Last week I bought Ducktales’ reboot DVD launch after watching Comic Con’s Season 2 Magicka’s reveal. Mind you I’m never excited for any type of reboots in general; however, the sneak peeks looked pretty decent and I’m a huge fan of the show. I own the entire original collection on VHS and watched it so many times when I was a kid. It was my number 1 show, period.
So I ordered the Ducktales Woo-Ooo DVD (weird name but never mind) from Amazon for 5 pounds. Great! The DVD arrived, I popped it into the player and thankfully was greeted by Ducktales’ foot-tapping opening song. “I’m liking this already” I thought to myself. Once the song was over, the camera view soars over Duckburg and a navy harbor, at which point I felt slightly dumbstruck. The animation definitely looked modern but the background illustration felt remarkably flat. The setting looked frostbitten by watercolor washes somehow. Except for 1 or 2 elements moving at a time, the entire scene remains still. That was vastly my first impression in comparison to the portrayal of Duckburg being full of life in the original series.
In terms of the story, the episodes begin almost identical with Donald Duck sending off his nephews to Scrooge’s mansion; however, halfway through, the two episodes take a different direction. With the original series Donald remains a passive character in most of the episodes but with the reboot, and without saying too much, he has somewhat of an active role. I’m not sure if this is something that will continue happening in the upcoming episodes.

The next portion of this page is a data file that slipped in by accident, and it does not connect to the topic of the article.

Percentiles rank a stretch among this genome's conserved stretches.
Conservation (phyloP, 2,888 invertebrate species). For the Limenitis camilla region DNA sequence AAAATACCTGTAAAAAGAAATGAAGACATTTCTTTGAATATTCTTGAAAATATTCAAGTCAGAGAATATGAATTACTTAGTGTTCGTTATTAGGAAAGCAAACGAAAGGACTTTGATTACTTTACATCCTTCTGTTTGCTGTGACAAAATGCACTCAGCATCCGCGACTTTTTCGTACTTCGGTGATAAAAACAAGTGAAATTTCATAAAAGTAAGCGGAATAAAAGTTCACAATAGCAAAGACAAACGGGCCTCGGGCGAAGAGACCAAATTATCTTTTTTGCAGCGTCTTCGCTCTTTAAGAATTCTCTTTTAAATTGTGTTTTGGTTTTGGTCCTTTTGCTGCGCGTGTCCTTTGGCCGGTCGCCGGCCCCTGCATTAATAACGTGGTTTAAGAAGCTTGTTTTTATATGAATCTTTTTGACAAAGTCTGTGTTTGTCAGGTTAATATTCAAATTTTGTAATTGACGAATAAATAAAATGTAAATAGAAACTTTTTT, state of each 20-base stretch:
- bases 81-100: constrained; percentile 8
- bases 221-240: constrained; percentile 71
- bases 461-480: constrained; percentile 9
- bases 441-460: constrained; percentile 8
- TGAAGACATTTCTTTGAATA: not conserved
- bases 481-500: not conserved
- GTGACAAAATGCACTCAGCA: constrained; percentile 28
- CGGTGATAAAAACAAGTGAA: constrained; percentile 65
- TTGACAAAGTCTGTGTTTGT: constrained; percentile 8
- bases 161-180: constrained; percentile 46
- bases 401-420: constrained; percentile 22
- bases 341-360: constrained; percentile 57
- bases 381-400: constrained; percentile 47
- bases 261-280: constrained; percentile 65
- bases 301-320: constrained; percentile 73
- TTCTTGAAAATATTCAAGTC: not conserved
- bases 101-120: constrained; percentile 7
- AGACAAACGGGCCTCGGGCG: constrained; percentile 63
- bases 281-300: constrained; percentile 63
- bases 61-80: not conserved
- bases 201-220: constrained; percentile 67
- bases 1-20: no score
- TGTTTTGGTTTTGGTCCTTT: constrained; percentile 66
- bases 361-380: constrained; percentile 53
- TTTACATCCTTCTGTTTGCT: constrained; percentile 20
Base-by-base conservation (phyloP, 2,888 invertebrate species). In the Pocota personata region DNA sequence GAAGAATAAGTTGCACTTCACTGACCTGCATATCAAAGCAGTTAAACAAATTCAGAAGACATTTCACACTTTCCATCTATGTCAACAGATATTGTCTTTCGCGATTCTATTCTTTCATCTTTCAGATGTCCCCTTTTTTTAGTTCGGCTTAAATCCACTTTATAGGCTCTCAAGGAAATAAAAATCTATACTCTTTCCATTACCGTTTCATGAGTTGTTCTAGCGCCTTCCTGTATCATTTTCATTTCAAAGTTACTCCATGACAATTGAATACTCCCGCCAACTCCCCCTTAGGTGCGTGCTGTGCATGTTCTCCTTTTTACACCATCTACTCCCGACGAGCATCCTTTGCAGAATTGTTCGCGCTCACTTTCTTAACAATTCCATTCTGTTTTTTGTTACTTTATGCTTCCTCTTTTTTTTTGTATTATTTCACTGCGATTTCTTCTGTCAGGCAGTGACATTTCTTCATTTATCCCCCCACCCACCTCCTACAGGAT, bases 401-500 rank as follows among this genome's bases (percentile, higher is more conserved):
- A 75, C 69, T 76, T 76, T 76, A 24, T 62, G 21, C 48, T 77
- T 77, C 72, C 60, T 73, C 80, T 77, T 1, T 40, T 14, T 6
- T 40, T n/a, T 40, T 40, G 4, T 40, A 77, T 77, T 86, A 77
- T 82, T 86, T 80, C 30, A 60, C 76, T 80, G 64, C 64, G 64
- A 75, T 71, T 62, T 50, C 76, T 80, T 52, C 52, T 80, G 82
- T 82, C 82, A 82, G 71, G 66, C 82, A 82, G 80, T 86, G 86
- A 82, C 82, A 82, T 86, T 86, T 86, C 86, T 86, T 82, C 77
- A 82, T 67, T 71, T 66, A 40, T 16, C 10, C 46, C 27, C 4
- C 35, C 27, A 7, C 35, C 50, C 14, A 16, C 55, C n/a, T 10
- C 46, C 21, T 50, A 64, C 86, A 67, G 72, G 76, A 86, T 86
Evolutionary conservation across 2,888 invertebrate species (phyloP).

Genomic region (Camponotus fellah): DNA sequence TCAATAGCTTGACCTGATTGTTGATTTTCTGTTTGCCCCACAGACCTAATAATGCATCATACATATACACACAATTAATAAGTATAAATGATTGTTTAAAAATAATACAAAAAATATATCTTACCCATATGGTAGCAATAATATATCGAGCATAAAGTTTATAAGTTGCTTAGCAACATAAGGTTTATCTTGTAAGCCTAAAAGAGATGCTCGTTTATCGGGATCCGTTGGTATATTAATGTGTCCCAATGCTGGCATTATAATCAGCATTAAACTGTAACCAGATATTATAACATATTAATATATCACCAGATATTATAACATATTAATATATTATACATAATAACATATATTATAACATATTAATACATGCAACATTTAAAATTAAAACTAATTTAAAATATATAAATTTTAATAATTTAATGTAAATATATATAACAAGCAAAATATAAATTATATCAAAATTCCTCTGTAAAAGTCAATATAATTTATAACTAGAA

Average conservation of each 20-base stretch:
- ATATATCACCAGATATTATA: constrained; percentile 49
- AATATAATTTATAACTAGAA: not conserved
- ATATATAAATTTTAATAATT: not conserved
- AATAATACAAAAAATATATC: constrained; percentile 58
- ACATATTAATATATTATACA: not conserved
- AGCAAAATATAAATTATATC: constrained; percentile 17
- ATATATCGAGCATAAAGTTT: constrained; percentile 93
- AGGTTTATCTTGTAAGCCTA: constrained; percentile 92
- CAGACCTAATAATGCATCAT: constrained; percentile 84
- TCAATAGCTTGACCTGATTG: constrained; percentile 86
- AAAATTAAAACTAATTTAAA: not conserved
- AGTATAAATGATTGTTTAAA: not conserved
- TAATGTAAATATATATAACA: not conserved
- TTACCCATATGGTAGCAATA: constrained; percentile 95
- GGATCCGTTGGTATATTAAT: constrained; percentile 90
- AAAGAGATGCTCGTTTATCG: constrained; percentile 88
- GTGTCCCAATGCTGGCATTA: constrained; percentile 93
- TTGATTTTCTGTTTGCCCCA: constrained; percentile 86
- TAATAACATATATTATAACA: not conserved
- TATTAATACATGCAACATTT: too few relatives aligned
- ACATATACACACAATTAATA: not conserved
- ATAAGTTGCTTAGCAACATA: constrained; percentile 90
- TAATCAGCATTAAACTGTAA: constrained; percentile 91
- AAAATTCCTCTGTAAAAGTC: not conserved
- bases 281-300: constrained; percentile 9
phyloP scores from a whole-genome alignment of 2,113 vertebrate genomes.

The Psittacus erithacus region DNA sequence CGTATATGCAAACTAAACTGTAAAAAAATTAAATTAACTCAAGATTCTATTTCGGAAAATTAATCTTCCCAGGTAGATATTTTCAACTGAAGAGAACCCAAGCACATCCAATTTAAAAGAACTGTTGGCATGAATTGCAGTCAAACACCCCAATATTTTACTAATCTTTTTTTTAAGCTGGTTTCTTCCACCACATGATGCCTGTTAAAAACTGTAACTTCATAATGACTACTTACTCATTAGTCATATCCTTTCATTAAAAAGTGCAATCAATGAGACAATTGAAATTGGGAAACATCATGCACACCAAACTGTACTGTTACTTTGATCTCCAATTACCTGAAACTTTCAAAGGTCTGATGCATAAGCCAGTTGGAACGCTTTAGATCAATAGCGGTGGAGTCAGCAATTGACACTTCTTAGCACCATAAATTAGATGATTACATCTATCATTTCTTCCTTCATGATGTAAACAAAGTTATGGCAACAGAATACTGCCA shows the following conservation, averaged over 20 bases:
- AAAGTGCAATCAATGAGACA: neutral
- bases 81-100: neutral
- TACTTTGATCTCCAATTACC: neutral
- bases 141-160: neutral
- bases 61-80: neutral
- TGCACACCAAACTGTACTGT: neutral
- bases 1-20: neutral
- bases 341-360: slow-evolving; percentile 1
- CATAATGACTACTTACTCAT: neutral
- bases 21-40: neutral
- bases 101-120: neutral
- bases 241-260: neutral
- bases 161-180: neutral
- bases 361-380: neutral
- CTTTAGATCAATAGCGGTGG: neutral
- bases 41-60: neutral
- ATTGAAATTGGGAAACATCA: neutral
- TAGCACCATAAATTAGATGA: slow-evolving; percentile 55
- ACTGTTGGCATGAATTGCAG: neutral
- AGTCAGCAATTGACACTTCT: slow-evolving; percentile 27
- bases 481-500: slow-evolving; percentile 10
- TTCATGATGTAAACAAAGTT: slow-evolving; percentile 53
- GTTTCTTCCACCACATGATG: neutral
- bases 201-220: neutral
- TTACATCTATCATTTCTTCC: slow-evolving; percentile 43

Almost all characters in the series are now drawn in an angular fashion. It is strikingly obvious with Huey, Duey and Loui’s character design. I noticed Donald and Scrooge remain slightly the same as their original design. I think it’s safe to say that the graphic modifications are my least favorite. And can someone explain to me why the motherly, loving and soft-spoken Mrs. Bentina Beakley has transformed into Edna Mode injected with steroids?
Besides that, I don’t like the voice acting. Launchpad and Donald Duck are fortunately the same. Scrooge McDuck naturally kept his Scottish accent but his voice is weirdly delicate, which counters his self-assertive personality. Wendy’s is fairly good. Mrs. Beakley sounds like 007’s exciting assistant– anything BUT a yarn-knitting caring sounding grandmother, and then there’s Huey, Duey, Loui. According to the US’s Bureau of Labor there are like 600 young actors by the year 2016, 80% out of which I’m sure are hired by Disney’s Channel; was it really that hard to find 3 eligible voice actors in the springtime of their life? But I guess it was more appealing to assemble a star-studded team for marketing purposes perhaps.